WARRNAMBOOL has lost its popular piano accordion busker, Wim Van Der Mark, who died peacefully in hospital a week after his 87th birthday.
His cheerful music and singing had been a feature of the central business district for almost two decades in his retirement years.
He will be given a tuneful farewell today at Our Lady Help of Christians Catholic Church, where he was a regular member of the choir.
One of his nine children, Catharina Porter, told The Standard her father started busking during a holiday trip to Queensland, which gave him the confidence to hit the streets in Warrnambool.
“It was his hobby and got him out of the house,” she said.
Apart from street busking, Mr Van Der Mark also played at Lyndoch aged care centre, the Archie Graham Centre, and sang at Flagstaff Hill.
“Music is a great friend,” he once told The Standard. “There’s an awful lot of lonely people.”
It was a skill he learnt while growing up in Amsterdam and helped him through the German occupation and harrowing war experiences.
Later Mr Van Der Mark joined the Dutch forces in Indonesia, narrowly surviving several close encounters with bullets.
On returning to the Netherlands he and his wife Dina decided to seek better opportunities abroad and emigrated to Australia.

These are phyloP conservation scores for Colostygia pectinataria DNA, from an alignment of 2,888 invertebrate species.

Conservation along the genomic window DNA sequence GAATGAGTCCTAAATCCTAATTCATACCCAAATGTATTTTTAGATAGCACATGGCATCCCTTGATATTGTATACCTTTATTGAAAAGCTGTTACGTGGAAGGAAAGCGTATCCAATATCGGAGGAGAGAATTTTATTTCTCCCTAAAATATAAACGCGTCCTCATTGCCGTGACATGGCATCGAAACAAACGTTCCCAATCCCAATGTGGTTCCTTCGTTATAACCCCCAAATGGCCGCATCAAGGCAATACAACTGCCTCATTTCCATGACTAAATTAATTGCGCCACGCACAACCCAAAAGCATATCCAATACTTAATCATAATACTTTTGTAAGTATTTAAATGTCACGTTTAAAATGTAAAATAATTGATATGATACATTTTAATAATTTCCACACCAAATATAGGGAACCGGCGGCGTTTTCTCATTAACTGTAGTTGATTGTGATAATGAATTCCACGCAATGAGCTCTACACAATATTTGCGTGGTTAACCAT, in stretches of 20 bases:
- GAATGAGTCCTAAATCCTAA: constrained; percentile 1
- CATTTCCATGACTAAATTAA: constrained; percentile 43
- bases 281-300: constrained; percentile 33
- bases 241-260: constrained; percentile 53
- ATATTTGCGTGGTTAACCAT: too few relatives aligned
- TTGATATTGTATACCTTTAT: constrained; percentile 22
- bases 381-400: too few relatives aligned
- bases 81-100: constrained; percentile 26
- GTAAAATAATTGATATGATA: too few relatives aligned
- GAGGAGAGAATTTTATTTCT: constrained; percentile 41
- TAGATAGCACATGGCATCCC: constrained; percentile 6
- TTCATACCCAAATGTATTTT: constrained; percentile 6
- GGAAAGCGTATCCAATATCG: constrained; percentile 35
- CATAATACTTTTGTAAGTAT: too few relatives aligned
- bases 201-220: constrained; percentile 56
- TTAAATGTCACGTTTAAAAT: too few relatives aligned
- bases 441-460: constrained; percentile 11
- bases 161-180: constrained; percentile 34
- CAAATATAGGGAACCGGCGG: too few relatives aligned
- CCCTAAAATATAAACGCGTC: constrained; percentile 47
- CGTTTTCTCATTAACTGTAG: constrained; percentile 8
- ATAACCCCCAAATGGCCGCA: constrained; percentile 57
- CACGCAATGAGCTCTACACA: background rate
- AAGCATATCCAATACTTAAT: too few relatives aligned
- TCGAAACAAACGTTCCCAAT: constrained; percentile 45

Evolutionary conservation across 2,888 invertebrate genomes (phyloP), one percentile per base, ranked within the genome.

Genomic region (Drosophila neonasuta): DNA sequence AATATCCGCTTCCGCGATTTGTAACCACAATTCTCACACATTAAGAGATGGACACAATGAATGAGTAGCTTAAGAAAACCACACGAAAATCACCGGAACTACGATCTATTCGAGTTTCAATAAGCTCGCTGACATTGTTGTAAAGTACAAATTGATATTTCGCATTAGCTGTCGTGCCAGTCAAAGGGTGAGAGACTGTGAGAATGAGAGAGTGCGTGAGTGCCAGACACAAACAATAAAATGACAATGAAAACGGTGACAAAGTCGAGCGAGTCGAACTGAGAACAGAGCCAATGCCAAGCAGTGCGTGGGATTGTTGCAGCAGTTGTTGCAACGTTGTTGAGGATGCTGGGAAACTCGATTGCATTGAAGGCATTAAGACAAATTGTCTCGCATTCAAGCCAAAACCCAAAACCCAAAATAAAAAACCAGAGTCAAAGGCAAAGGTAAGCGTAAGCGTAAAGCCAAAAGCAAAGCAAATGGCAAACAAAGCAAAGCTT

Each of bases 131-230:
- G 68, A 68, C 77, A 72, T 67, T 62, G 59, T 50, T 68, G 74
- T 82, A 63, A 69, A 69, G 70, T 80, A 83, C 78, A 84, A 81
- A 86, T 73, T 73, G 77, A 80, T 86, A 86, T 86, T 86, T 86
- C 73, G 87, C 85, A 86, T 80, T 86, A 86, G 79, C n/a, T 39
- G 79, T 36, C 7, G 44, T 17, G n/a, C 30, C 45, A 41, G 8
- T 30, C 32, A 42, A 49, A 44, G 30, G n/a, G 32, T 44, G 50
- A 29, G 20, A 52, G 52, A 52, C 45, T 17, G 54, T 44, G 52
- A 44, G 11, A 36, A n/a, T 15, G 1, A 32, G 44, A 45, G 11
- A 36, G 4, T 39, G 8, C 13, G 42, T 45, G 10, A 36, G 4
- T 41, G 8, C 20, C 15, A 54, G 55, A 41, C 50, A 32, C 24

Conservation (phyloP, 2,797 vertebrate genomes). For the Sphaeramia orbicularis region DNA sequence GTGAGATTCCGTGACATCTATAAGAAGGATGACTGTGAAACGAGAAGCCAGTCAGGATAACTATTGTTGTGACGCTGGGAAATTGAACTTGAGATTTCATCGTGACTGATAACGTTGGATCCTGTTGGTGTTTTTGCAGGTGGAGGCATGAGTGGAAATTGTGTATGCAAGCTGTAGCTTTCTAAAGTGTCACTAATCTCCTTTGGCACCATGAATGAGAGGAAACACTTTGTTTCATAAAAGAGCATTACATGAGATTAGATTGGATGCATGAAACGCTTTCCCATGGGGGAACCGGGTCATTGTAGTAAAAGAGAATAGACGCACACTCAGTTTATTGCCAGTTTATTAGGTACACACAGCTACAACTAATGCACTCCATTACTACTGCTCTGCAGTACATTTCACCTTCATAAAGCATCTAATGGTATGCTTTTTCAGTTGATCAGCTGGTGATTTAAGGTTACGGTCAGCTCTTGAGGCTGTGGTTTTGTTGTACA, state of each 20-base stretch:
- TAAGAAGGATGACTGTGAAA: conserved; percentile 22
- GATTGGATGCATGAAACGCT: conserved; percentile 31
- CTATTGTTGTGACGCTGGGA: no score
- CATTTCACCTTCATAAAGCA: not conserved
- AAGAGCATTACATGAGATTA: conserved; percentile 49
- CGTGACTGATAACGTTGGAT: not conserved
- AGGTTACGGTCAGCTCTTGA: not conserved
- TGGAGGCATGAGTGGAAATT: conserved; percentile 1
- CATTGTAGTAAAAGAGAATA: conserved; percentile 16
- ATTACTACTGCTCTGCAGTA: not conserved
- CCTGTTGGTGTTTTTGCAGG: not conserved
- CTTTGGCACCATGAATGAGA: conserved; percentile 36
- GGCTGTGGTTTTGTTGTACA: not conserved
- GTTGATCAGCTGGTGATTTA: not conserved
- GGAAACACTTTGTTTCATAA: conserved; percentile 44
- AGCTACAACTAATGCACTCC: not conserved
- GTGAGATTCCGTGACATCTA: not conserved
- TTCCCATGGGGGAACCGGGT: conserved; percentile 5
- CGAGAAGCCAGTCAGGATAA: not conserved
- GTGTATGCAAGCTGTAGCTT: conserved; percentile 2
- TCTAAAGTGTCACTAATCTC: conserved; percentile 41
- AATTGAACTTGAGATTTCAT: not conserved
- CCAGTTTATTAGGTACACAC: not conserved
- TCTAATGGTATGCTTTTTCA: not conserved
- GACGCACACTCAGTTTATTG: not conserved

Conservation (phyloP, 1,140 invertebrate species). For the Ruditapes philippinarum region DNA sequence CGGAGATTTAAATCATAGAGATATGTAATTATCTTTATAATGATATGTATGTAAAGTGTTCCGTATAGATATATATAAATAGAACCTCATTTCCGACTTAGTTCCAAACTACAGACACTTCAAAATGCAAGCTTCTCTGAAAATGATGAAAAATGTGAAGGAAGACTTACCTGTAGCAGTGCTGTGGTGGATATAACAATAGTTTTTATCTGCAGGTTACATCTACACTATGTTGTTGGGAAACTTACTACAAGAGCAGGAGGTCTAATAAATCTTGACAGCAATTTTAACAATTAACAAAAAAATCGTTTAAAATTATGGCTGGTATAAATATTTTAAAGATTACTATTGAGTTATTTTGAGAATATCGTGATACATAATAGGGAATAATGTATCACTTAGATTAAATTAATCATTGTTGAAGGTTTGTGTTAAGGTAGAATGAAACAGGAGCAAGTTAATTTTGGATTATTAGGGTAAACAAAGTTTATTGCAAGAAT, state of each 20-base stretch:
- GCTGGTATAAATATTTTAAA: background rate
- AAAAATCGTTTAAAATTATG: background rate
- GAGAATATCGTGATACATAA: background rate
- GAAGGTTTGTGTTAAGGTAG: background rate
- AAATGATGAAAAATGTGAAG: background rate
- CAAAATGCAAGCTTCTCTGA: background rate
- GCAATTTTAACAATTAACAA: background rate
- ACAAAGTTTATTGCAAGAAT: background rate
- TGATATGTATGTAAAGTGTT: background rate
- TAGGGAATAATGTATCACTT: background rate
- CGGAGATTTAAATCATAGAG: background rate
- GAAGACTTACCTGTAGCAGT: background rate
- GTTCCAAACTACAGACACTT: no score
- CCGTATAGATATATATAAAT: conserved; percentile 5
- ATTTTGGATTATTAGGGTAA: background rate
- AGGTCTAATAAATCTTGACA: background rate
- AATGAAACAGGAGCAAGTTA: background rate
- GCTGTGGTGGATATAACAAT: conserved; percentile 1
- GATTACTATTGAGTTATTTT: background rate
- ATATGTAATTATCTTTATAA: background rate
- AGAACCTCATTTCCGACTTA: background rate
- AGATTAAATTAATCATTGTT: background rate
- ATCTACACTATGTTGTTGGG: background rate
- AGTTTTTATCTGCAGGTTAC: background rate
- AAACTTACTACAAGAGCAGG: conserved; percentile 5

Mr Van Der Mark’s first work was on a Chatsworth farm before moving to Warrnambool in 1950 in search of something more suitable to his carpentry skills.
“He was walking down the street one day when he heard the sound of a familiar machine and went to investigate,” Mrs Porter said.
“Dad boldly walked into the workshop, told them they were doing it all wrong and promptly helped set it up properly.
“It was at Jack Benny’s workshop and they gave him a job.
“When work quietened down dad set up his own business in the backyard and continued it until his retirement.
“Many of his family have some of his carpentry at their homes.”
Mr Van Der Mark’s music resonated across the generations, including toddlers who danced on the street as he played to senior citizens.
He also joined with grandchildren during family gatherings and would often get the accordion going while younger ones played heavy metal guitar music.
Mr Van Der Mark’s family said he died from a heart condition.